Written by David Tebbutt, MicroScope 08/84 item 02 - scanned

PROTECTION AND YOUR PROGRAM (column)

Software copying is so easy that many people are not even conscious that they are in fact stealing. In the last Reflections I looked at the various users of software and their likely motivations. This week I'll look at strategies for minimising software theft. In order to cover as much ground as possible within the allotted space, I will keep my remarks as brief as possible.

For a start it would help if the whole exercise was denuded of its glamour by dropping the headline grabbing term 'Piracy'. We tend to think of pirates with affection but in the main (no pun intended) they were a bunch of sadistic thieves.

Now we have our very own pressure group, the Federation against Software Theft (FAST) pledged to explain the legal remedies currently available and to help bring into being new laws relating to software theft. FAST has found a champion in the form of Nicholas Lyell, QC and MP for mid Bedfordshire. At the time of writing, he was about to introduce a Software Copyright Bill under the ten-minute rule. When we have new, clear laws in place, the mere threat of legal action should be enough to diminish software theft.

Regardless of the possibility of effective criminal laws, software producers still need to take individual responsibility for minimising their exposure to software theft. Let's look at the options:

First the dongle - this occupies a machine port while the program is running. Disadvantages of this method are that some dongles prevent the port being used for anything else and if several concurrent applications require different dongles, where the heck do you plug them in? The dongle can be a good way of preventing theft but, apart from the drawbacks already mentioned, it is both costly to produce and irritating to use.

Copy protected disks can work well if the supplier provides two and guarantees to replace damaged ones. The usual protest is that the user must be free to make security copies of his or her programs. Given the two copies, I can't see the problem. It is however an impractical approach for users of hard disks and for those who want to run concurrent applications from copy proofed disks.

Vault Corporation's Prolok method physically damages a disk and embeds encryption details in the remainder of the damaged track. Programs are encrypted according to this code but they may be copied by the user. Rather like a dongle, the master disk must always be present when the program is running and, like the dongle, it prevents concurrent use of more than one or two Proloked programs.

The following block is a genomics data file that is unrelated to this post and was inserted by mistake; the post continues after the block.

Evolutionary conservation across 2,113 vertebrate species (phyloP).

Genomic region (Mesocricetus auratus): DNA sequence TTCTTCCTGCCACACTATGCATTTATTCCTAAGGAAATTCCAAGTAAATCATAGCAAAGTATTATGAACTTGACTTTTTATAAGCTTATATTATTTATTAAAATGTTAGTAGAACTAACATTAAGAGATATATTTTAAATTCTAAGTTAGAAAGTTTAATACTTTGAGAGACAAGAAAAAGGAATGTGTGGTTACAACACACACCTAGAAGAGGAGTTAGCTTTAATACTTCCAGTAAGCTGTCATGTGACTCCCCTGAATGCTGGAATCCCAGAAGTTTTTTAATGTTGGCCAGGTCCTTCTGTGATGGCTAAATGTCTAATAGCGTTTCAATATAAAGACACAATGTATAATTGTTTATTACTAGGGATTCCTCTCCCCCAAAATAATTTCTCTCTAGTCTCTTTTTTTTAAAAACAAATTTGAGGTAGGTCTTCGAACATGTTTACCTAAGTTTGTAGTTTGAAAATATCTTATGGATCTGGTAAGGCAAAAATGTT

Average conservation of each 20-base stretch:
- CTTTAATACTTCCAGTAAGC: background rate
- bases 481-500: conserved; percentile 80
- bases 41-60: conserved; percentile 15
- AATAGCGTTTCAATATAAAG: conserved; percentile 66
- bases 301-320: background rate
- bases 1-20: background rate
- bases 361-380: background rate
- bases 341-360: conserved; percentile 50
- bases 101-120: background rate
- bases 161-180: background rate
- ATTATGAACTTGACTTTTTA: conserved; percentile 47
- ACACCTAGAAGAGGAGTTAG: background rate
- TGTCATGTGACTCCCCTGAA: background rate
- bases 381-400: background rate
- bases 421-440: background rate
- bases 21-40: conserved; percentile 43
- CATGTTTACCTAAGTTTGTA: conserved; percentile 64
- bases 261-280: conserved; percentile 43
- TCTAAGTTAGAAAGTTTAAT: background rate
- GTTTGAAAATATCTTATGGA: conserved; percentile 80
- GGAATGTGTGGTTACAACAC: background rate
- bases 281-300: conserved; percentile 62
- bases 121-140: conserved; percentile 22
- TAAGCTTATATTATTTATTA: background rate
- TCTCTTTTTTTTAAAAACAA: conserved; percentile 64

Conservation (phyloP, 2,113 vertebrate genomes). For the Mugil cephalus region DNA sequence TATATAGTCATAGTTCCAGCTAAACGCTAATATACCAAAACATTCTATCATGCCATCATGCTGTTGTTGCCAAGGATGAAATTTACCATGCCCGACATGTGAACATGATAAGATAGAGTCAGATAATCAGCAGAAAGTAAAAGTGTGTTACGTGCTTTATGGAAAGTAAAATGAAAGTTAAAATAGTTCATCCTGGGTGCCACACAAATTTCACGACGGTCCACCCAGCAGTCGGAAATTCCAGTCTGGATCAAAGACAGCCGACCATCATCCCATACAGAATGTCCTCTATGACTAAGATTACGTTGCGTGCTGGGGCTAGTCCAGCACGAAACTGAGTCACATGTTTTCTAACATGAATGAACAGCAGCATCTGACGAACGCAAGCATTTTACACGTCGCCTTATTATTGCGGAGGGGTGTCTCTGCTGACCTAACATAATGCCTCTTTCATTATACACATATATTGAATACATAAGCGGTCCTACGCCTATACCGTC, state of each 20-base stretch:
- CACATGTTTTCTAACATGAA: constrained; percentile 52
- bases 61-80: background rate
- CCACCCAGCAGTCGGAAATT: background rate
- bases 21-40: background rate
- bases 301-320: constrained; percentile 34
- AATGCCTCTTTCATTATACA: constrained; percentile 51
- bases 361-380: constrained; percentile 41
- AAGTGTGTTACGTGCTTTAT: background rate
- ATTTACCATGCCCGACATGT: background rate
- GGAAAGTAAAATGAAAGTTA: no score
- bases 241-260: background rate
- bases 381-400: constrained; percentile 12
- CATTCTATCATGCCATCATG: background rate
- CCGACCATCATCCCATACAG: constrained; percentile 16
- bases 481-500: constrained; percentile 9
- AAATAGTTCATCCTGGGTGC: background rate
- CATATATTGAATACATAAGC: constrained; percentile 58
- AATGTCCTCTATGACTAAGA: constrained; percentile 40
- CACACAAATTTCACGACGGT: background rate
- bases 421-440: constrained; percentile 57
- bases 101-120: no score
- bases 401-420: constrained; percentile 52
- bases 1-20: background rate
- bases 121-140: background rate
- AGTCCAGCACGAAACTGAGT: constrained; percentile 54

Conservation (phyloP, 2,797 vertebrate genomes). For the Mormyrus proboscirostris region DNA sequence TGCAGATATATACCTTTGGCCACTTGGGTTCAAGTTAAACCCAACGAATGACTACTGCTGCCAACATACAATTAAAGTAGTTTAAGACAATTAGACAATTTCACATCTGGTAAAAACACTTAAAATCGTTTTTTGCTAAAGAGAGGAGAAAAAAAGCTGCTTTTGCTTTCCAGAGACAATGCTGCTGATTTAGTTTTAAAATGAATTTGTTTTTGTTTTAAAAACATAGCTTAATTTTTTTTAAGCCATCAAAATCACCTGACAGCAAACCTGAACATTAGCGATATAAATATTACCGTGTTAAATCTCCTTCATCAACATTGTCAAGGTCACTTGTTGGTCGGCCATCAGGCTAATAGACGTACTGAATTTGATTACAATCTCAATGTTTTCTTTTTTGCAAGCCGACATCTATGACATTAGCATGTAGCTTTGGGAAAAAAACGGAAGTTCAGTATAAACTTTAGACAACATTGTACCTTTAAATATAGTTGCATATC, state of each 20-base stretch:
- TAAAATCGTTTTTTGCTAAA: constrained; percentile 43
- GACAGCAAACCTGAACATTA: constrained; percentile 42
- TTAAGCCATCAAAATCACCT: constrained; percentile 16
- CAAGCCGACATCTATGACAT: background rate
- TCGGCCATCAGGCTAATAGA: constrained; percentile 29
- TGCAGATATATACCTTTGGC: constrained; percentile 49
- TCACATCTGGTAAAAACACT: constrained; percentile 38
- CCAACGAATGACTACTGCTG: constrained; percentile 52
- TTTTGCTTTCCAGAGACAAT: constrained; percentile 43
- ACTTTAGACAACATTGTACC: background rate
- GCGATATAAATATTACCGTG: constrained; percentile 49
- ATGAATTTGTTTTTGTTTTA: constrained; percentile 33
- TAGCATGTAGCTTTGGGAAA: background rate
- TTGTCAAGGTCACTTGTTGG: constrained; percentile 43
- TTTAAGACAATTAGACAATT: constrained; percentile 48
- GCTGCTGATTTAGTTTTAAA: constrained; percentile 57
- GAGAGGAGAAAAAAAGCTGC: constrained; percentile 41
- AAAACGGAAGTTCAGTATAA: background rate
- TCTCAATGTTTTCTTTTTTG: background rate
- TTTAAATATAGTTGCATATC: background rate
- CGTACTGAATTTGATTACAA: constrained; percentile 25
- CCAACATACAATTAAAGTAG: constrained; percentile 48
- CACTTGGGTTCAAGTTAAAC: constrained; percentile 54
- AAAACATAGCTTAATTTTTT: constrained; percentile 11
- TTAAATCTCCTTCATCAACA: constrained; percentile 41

Lavish documentation and packaging were introduced in a bid to make counterfeiting difficult and to induce a desire to own a product. Unfortunately, business software users are busy people and the less documentation they have to wade through, the better they like it. It certainly makes counterfeiting an expensive business but does little to stop the casual thief.

Some software contains hidden serial numbers which can be traced back to the supplier. This helps deter copying without inconveniencing the user. Registration cards which offer special deals on future products but threaten no support unless returned to the producer can also help. Of course neither approach works for games software (which seems beyond the pale anyway). The card has the added advantage to the producer of linking the serial number directly to the end user not the supplier.

In addition to its stated role perhaps FAST would consider an advertising campaign to encourage users and dealers to 'shop' software thieves. Dealers can report unfair competition and the users being offered software at a knock-down price could be given a free copy in exchange for a testimony.

In special recognition of the schools problem, perhaps the governing authority (district or county) could be offered special deals for bulk purchase covering all schools in the authority. Or cut down versions of each program could be offered fully functional but only capable of handling a certain number of records for example.

A common pricing system for multi-user sites would avoid a lot of confusion. At the moment some suppliers turn a blind eye and sell one copy of a program, others sell the square root of the expected number of users and still others simply charge double for the software and ignore how many people use it. Perhaps FAST would like to come up with a recommended approach to this growing problem. I seem to have run out of space and I've not even mentioned price reduction as a strategy, or well publicised raids, or a series of public service advertisements telling thieves how naughty they are. Briefly, I reject the first, accept the second and think the third is ridiculous.